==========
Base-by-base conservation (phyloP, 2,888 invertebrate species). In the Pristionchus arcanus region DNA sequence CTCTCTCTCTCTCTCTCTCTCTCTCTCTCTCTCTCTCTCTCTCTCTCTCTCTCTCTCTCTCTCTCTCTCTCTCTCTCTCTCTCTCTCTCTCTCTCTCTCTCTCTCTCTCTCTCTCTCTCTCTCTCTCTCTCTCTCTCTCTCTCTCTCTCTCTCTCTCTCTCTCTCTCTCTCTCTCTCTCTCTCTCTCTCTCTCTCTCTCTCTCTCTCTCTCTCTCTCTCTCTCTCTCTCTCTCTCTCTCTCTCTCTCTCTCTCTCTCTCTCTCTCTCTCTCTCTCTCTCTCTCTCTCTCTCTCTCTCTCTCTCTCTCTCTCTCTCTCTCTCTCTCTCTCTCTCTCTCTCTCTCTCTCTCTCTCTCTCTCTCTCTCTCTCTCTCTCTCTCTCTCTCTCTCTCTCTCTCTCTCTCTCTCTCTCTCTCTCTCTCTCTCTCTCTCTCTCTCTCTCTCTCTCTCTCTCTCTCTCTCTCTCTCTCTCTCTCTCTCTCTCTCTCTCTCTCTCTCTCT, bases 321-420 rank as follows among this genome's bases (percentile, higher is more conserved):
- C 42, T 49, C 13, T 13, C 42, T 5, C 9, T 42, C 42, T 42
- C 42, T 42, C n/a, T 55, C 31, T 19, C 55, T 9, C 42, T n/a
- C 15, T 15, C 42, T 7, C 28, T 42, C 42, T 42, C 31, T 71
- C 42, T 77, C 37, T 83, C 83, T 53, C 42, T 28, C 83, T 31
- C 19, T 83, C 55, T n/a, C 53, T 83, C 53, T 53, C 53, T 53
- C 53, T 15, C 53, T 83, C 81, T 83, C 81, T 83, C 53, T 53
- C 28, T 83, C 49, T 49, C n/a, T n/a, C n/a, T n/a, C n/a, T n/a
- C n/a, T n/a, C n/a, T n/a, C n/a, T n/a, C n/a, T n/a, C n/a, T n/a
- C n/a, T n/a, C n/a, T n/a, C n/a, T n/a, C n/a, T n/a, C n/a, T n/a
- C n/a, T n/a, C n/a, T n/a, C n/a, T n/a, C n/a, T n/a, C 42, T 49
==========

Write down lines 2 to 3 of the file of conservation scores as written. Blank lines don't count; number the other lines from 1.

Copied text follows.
- C 42, T 49, C 13, T 13, C 42, T 5, C 9, T 42, C 42, T 42
- C 42, T 42, C n/a, T 55, C 31, T 19, C 55, T 9, C 42, T n/a